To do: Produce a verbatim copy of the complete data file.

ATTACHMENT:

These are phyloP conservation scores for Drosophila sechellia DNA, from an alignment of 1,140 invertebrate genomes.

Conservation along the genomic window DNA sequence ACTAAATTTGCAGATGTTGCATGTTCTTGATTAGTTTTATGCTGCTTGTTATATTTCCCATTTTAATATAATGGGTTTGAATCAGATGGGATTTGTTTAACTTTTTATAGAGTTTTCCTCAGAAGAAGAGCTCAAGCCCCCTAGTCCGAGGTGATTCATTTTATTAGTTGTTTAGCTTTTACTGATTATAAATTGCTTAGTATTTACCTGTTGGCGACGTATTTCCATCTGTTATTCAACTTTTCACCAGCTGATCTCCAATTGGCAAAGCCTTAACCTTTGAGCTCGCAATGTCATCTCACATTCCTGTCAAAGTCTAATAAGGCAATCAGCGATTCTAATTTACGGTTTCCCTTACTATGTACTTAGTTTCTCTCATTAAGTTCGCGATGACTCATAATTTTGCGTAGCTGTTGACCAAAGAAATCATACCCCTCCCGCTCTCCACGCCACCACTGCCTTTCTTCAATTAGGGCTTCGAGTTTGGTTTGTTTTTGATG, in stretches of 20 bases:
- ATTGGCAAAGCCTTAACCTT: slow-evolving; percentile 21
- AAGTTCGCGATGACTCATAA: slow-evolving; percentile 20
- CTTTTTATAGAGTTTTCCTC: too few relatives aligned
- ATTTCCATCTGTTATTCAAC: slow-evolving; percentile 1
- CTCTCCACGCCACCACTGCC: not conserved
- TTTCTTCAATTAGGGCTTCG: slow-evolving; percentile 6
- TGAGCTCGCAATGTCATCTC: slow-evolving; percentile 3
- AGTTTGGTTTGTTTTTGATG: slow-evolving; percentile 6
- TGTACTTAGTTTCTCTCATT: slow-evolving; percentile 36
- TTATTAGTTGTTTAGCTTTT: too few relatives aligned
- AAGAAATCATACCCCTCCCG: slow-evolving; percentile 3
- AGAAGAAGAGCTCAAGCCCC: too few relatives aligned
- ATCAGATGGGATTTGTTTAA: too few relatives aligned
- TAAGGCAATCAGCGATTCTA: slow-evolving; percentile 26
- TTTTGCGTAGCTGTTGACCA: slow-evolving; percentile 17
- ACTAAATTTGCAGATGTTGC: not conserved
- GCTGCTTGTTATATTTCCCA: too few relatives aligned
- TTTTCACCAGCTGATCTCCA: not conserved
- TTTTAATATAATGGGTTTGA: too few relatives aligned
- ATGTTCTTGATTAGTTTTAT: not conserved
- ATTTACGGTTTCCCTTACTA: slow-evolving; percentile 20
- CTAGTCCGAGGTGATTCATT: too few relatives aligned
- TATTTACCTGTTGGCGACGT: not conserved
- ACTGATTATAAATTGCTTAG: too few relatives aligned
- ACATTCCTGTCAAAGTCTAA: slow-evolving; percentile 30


These are phyloP conservation scores for Drosophila sechellia DNA, from an alignment of 1,140 invertebrate genomes.

Conservation along the genomic window DNA sequence ACTAAATTTGCAGATGTTGCATGTTCTTGATTAGTTTTATGCTGCTTGTTATATTTCCCATTTTAATATAATGGGTTTGAATCAGATGGGATTTGTTTAACTTTTTATAGAGTTTTCCTCAGAAGAAGAGCTCAAGCCCCCTAGTCCGAGGTGATTCATTTTATTAGTTGTTTAGCTTTTACTGATTATAAATTGCTTAGTATTTACCTGTTGGCGACGTATTTCCATCTGTTATTCAACTTTTCACCAGCTGATCTCCAATTGGCAAAGCCTTAACCTTTGAGCTCGCAATGTCATCTCACATTCCTGTCAAAGTCTAATAAGGCAATCAGCGATTCTAATTTACGGTTTCCCTTACTATGTACTTAGTTTCTCTCATTAAGTTCGCGATGACTCATAATTTTGCGTAGCTGTTGACCAAAGAAATCATACCCCTCCCGCTCTCCACGCCACCACTGCCTTTCTTCAATTAGGGCTTCGAGTTTGGTTTGTTTTTGATG, in stretches of 20 bases:
- ATTGGCAAAGCCTTAACCTT: slow-evolving; percentile 21
- AAGTTCGCGATGACTCATAA: slow-evolving; percentile 20
- CTTTTTATAGAGTTTTCCTC: too few relatives aligned
- ATTTCCATCTGTTATTCAAC: slow-evolving; percentile 1
- CTCTCCACGCCACCACTGCC: not conserved
- TTTCTTCAATTAGGGCTTCG: slow-evolving; percentile 6
- TGAGCTCGCAATGTCATCTC: slow-evolving; percentile 3
- AGTTTGGTTTGTTTTTGATG: slow-evolving; percentile 6
- TGTACTTAGTTTCTCTCATT: slow-evolving; percentile 36
- TTATTAGTTGTTTAGCTTTT: too few relatives aligned
- AAGAAATCATACCCCTCCCG: slow-evolving; percentile 3
- AGAAGAAGAGCTCAAGCCCC: too few relatives aligned
- ATCAGATGGGATTTGTTTAA: too few relatives aligned
- TAAGGCAATCAGCGATTCTA: slow-evolving; percentile 26
- TTTTGCGTAGCTGTTGACCA: slow-evolving; percentile 17
- ACTAAATTTGCAGATGTTGC: not conserved
- GCTGCTTGTTATATTTCCCA: too few relatives aligned
- TTTTCACCAGCTGATCTCCA: not conserved
- TTTTAATATAATGGGTTTGA: too few relatives aligned
- ATGTTCTTGATTAGTTTTAT: not conserved
- ATTTACGGTTTCCCTTACTA: slow-evolving; percentile 20
- CTAGTCCGAGGTGATTCATT: too few relatives aligned
- TATTTACCTGTTGGCGACGT: not conserved
- ACTGATTATAAATTGCTTAG: too few relatives aligned
- ACATTCCTGTCAAAGTCTAA: slow-evolving; percentile 30